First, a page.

Zero-Power Tech Converts 59 Million Litres of Sewage into Reusable Water

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Zero-Power Tech Converts 59 Million Litres of Sewage into Reusable Water

Startup’s Zero-Power Tech Converts 59 Million Litres of Sewage into Reusable Water

This bio-mimicked Sewage Treatment Plant by ECOSTP runs on zero power, requires very low maintenance and most importantly it’s running cost is 85 per cent less.

It may be something as small as discarding a cigarette butt on the road or as huge as torching a forest, but if you look around, you will find at least one way in which we have harmed the environment. But what if instead of continually taking from nature, we learnt a thing or two from it and improved our lives without generating any carbon footprints?

This is precisely what ‘biomimicry’ (mimicking nature) is all about. 

Many pioneering individuals and organisations are finding ways to replicate the functions of plants, microorganisms and animals in their tech-based inventions. Some prominent examples include the Kingfisher-inspired bullet train in Japan, Velcro, energy-efficient buildings inspired by termites and the biomimetic monsoon-proof landscape in Lavasa.

Joining this small yet growing faction is Bengaluru-based startup ECOSTP Technologies which has taken its inspiration from the functioning of a cow’s stomach to treat wastewater. 

“The cow’s ruminant (multi-chambered) stomach converts grass into milk. We use the same method to convert sewage into reusable water by mimicking the animal’s digestion process. Our system uses microorganisms, plants, and gravel to treat wastewater,” Tharun Kumar, its co-founder and CEO, told  The Better India .

The 3-year-old ISO-certified and Department of Industrial Policy & Promotion (DIPP) approved organisation was founded in 2017 by four friends: Kumar, a former IT Security expert; Simar Kohli, a hydro-sociologist; Dr E Muralidharan, a PhD holder in biomedical engineering and Praseed KK, who has 18 years of experience in product delivery and operations in product management.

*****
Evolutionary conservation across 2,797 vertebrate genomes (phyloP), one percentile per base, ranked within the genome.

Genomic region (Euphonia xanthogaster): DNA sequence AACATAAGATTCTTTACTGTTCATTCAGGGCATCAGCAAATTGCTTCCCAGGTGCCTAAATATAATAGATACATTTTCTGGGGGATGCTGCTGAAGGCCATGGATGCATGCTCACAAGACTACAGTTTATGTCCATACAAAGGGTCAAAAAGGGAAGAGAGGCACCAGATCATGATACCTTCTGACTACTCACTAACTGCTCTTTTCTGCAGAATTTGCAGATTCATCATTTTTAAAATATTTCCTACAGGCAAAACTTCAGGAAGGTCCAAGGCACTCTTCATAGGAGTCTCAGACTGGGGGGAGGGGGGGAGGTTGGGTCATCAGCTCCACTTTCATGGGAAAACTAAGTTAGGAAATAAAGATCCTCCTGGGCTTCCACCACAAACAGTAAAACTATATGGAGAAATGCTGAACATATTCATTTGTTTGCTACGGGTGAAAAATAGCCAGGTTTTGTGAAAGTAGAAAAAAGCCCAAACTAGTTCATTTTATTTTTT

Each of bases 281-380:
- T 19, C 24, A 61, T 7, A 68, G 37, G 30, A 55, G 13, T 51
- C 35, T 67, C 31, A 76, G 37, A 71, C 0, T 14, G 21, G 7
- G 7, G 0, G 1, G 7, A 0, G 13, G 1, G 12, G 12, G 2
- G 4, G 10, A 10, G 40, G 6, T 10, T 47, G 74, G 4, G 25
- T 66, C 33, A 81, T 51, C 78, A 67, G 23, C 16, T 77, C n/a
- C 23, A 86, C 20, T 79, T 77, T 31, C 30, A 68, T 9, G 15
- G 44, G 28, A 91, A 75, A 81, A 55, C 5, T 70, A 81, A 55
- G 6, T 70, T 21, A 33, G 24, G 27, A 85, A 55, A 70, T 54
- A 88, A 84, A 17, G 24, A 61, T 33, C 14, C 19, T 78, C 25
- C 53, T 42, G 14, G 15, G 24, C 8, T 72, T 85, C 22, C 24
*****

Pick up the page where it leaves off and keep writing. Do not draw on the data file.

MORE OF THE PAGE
Mentored by the Biomimicry Institute in Montana, USA, it has designed ‘zero power, zero operators’ Sewage Treatment Plants (STPs) for residential buildings and factories for onsite treatment of sewage. 

What makes their patented STP different from the prevailing wastewater treatments is that it runs on zero power, requires very low maintenance. Most importantly, it’s running cost is 85 per cent cheaper. “Unlike a conventional STP, it does not need a motor, exhaust fans, pumps and labour,” adds Kumar. 

It is also entirely safe for use, requires no operators and doesn’t leave any stench or odour behind. 

A Polluted Lake: From Where It All Started 

After working for over two decades in the software management sector, Kumar decided to quit the field eight years ago. He was triggered by the constant fires that used to rage in Bengaluru’s Varthur lake and wanted to do something about it.

“Nearly 40 per cent of our city’s untreated sewage enters lakes. While STP’s are a solution, they consume a lot of electricity. However, due to the power shortage in urban areas, they don’t run on full capacity. I wanted to come up with a decentralised solution to treat the sewage and reuse it to cut down Bengaluru’s water crisis,” he says. 



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